Germ porn really excites us

Interesting article on Slate (click!) about some guy who wrote a book about trying to achieve perfect health.

This is the same guy who wrote a book about a year of living Biblically, so what this tells us is that the guy has the most patient wife on the planet for putting up with all this nonsense. Not to digress too much, but I loved how she got even with him over the Biblically thing by making sure to sit on every chair in the house during her period of “uncleanliness,” thus forcing him to either replace all the chairs or stand up all the time.

The linked article is about a chapter in his health book discussing our fascination with germs and how we try to lead germ-free lives under the assumption it will make us healthier.

It won’t of course. Quite the opposite. Unless you live in a plastic bubble, leading a germ-free life makes you more vulnerable. 

The “germ porn” reference is to how the news media regularly does stories on how there are germs all over, you have no idea how dirty everything is and you need to be cleaner. My favorite is the regular story where the reporter has the health department restaurant inspector check out the reporter’s house and, of course, if fails miserably.

Which explains, of course, why people who eat in restaurants never, ever, get sick, while people who eat at home are always sick.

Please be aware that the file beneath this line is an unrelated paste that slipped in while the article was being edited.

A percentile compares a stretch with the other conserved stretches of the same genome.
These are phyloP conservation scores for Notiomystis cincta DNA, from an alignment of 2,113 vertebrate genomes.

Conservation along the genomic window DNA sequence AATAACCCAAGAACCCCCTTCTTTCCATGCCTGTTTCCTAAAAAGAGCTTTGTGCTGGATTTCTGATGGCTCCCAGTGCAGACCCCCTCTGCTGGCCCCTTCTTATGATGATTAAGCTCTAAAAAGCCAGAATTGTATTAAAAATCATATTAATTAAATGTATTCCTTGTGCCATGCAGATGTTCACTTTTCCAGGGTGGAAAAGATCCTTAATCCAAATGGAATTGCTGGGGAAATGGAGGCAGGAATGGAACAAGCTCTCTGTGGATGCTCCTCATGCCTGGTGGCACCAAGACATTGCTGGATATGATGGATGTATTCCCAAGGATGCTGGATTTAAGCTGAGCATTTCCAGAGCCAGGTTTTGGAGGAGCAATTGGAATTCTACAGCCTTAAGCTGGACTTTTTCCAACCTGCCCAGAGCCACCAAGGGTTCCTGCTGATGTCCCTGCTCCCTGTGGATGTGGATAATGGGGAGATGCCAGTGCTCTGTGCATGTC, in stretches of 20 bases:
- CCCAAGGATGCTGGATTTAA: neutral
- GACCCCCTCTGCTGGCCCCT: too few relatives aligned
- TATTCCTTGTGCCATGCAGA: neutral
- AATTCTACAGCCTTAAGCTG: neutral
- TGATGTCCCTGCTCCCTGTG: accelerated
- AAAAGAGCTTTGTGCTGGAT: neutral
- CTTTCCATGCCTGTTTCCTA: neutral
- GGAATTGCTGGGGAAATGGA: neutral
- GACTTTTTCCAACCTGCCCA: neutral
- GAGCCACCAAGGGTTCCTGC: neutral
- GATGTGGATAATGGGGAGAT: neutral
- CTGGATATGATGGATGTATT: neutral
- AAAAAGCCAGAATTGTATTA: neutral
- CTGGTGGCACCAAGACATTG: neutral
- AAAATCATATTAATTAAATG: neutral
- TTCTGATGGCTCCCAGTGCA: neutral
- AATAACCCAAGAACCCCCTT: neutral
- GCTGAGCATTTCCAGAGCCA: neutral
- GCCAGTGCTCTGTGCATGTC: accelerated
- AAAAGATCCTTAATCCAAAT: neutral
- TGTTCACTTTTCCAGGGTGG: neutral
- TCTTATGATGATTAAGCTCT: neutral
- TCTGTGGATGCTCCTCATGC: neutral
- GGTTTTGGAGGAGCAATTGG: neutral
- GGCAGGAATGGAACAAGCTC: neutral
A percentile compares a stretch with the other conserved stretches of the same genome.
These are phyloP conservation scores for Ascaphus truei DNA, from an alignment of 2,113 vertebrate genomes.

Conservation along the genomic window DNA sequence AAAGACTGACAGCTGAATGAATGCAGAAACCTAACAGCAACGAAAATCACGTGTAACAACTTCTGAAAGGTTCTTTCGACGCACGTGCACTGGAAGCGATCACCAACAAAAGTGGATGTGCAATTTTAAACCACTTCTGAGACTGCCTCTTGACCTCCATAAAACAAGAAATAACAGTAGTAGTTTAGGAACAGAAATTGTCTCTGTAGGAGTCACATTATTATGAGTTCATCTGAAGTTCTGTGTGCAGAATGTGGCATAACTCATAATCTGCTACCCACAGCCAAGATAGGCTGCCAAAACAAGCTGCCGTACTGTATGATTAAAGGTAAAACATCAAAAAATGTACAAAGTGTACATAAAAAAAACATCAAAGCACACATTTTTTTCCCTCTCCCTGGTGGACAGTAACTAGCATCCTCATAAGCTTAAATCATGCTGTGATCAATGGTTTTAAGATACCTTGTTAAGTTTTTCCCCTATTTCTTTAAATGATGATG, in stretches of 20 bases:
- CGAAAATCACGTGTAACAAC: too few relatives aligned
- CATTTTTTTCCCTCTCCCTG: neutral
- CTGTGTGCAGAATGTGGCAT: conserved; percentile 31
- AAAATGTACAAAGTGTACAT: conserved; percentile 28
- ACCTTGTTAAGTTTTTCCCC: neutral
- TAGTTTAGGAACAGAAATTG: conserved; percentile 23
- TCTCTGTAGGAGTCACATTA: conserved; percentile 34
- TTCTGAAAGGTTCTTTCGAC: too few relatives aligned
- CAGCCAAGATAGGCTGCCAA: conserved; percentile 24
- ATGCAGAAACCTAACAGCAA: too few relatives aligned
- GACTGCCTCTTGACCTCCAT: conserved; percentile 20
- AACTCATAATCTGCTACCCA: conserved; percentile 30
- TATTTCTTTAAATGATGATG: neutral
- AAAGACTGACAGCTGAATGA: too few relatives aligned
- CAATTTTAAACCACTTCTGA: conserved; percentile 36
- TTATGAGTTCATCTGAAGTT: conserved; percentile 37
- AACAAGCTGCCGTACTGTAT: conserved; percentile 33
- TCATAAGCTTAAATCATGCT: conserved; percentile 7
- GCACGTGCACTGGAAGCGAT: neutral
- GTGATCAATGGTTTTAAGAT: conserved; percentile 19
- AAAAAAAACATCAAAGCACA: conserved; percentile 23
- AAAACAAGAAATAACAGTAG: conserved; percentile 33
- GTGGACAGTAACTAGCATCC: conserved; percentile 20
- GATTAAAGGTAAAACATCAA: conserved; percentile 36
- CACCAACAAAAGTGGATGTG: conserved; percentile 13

Which leads us to my favorite conundrum — if the kitchen sponge is the most vile, pestulant, germ-ridden thing in the house (Mythbusters proved this quite conclusively) why am I not dead, or at least sick all the time? I just touched mine this morning. Eek!

Meanwhile, our troops in Afghanistan and other odd places are regularly warned of the life-threatening danger of drinking any of the water there — water the local children play in, bathe in, drink and cook with every day.

Share
This entry was posted in Blogging the Rambler. Bookmark the permalink.

2 Responses to Germ porn really excites us

  1. Brent Glines says:

    No conundrum at all. People routinely develop a resistance to organisms they are in contact with on a regular basis. When Europeans first came to this continent, the native population was ravaged by organisms for which they had never had to opportunity to develop an immunity.

    • tom says:

      And the native population, being fair minded like they are, returned the favor with such delights as syphilis which raged in Europe thereafter.

Leave a Reply

Your email address will not be published. Required fields are marked *

*

You may use these HTML tags and attributes: <a href="" title=""> <abbr title=""> <acronym title=""> <b> <blockquote cite=""> <cite> <code> <del datetime=""> <em> <i> <q cite=""> <strike> <strong>